Swimming Pools in Iceland

Today I went swimming like I do every other day, whilst relaxing in a hot-tub after my routine I had a conversation with a Canadian tourist on the number of swimming pools in Iceland, which he found staggering and that his home town had no pool. I told him that the number of swimming pools in Iceland made total sense given the fact that hot water is found in infinite quantities and is usually readily available to be exploited. Him and me also discussed the fact that almost all Icelanders seem to utilize these pools at least a few times a year, and many such as myself use them several times a week.

I think that the prevalence of swimming pools in my country can be traced back to a few factors. Firstly, as already mentioned, the presence of naturally heated water is the most important factor. Iceland, as given by its name is very cold and having unheated outdoor pools would be impractical, whilst having large structures housing indoor pools would be too much of a cost for most towns. Inexpensive and heated outdoor swimming pools are the most practical approach, and therefore the most prevalent sort of swimming pool in the country.

Secondly, the climate is an important factor. Iceland is more or less consistently cold all year round with freezing temperatures in winter and short chilly summers. Not to mention the almost consistent snow cover during wintertime which in the worst years can last from October to April. The snow made me give up on an another favorite exercise of mine, cycling. Naturally, the bad weather makes any sort of outdoor activity such as exercising very unpleasant. Swimming in heated pools is a great way to counter these factors and enjoy a healthy exercise in a pleasant environment, with the weather rarely causing trouble.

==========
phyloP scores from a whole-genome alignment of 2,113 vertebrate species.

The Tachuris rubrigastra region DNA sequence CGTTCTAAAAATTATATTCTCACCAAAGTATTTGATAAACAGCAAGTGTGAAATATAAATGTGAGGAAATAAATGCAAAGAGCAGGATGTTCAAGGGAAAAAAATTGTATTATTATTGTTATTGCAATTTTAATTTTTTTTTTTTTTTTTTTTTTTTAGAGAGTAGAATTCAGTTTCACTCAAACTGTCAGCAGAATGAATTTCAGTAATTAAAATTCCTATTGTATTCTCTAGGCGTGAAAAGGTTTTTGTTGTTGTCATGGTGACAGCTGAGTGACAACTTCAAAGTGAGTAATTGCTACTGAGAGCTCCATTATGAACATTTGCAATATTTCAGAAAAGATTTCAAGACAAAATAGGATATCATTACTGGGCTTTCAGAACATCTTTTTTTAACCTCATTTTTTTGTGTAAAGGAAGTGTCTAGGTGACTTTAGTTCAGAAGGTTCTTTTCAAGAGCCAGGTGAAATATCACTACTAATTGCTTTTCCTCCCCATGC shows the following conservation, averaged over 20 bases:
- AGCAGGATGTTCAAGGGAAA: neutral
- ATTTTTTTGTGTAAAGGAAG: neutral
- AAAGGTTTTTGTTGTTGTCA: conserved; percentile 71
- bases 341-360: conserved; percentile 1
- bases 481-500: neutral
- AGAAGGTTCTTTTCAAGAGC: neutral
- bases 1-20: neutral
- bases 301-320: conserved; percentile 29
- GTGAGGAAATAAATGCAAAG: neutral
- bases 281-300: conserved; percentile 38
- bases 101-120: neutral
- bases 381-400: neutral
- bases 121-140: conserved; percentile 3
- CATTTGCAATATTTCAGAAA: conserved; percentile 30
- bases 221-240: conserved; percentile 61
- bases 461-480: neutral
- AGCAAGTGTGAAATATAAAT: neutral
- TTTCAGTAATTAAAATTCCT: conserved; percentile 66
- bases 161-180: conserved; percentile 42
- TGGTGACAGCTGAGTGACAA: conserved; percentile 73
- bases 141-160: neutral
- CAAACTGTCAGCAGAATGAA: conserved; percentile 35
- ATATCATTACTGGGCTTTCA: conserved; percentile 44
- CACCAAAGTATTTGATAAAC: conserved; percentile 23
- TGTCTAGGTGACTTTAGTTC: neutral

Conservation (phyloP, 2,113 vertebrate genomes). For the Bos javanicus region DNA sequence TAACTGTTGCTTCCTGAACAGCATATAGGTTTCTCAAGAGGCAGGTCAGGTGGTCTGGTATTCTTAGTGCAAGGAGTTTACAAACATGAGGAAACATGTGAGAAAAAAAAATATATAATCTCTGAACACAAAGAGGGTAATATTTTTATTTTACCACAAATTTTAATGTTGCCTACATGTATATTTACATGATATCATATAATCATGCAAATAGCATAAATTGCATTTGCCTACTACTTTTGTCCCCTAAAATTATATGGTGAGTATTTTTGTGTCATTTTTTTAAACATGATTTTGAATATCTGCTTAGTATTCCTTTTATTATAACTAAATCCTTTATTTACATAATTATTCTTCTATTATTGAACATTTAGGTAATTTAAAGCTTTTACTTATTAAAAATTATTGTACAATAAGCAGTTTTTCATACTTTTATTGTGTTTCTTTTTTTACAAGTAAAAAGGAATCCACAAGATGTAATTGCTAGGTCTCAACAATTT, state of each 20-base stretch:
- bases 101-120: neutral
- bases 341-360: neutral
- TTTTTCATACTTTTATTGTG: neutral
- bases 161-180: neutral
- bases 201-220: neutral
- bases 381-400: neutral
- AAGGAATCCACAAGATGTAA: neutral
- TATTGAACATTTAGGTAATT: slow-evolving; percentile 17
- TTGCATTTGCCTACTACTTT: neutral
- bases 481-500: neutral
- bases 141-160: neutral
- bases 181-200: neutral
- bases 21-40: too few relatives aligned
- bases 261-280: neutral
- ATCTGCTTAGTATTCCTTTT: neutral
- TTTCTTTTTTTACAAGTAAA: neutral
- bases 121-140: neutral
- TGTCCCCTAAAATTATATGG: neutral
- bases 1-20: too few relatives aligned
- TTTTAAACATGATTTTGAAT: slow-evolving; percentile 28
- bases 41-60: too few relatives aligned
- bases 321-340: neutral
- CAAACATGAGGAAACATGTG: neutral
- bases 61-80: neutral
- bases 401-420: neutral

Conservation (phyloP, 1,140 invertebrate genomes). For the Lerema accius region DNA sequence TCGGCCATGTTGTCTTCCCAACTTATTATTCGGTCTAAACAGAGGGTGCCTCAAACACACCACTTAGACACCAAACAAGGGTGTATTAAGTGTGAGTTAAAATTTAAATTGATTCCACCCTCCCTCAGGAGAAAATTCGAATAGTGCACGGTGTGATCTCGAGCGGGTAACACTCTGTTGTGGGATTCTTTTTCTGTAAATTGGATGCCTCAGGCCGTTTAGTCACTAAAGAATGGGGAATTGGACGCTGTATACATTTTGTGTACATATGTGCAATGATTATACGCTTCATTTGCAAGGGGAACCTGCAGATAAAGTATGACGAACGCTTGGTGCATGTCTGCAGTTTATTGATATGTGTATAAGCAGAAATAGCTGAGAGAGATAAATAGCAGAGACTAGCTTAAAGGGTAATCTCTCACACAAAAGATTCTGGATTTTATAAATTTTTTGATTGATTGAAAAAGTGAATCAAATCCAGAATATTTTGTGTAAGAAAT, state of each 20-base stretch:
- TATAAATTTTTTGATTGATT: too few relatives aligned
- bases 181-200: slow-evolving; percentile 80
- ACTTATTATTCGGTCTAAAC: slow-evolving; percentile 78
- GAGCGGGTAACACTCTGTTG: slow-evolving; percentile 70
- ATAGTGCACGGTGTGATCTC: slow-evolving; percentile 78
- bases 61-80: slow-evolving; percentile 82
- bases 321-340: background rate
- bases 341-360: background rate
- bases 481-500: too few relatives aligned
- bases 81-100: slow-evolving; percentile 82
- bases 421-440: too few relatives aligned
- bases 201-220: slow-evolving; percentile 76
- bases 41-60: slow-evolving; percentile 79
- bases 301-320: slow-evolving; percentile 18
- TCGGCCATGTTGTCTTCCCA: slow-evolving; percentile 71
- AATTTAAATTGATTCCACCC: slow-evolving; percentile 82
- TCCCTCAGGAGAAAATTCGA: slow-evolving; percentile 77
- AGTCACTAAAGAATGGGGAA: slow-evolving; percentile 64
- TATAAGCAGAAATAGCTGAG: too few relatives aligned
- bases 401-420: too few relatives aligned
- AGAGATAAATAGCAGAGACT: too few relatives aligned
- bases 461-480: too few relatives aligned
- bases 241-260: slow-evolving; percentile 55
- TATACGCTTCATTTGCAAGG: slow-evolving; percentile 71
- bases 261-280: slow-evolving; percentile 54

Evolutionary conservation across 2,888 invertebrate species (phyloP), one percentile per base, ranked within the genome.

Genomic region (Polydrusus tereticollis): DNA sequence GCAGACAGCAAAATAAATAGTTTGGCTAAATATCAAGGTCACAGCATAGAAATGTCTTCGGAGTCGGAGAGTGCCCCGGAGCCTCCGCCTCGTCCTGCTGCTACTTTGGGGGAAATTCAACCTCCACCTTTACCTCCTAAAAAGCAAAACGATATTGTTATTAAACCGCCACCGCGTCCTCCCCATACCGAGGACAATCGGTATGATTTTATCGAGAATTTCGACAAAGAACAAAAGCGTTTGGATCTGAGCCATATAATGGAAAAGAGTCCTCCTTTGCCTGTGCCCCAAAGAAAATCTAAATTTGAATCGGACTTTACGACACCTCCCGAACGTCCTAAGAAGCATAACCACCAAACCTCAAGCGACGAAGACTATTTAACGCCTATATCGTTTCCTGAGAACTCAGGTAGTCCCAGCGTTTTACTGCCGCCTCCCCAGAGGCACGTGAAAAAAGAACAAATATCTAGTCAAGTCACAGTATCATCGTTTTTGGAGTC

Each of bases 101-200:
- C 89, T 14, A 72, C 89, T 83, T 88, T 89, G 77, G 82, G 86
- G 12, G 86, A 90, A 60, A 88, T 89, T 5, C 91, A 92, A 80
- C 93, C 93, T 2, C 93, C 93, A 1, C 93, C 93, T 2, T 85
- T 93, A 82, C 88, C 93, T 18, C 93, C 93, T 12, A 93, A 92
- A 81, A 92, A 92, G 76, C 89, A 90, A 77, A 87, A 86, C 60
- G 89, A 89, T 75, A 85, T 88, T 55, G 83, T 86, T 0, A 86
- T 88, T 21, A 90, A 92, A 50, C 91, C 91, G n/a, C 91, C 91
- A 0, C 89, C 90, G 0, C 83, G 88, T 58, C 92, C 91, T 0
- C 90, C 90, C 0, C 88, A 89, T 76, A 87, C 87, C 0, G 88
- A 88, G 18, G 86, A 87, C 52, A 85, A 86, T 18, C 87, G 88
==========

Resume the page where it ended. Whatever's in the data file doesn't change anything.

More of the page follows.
Lastly, swimming in Iceland is more than just a way to get exercise, its a way for people in the community to get together. While other countries have pubs and so forth Icelanders have swimming pools as a way for people to get together. This is especially true of the elderly who are more active swimmers than young people, many of the elderly I noticed don’t even do an exercise routine but rather choose to hang out in the hot tubs or saunas. Ultimately I think Iceland has a wonderful “swimming pool culture” and it’s fantastic to be a part of it. Hopefully one day my Canadian friend will live in a community which has a pool.


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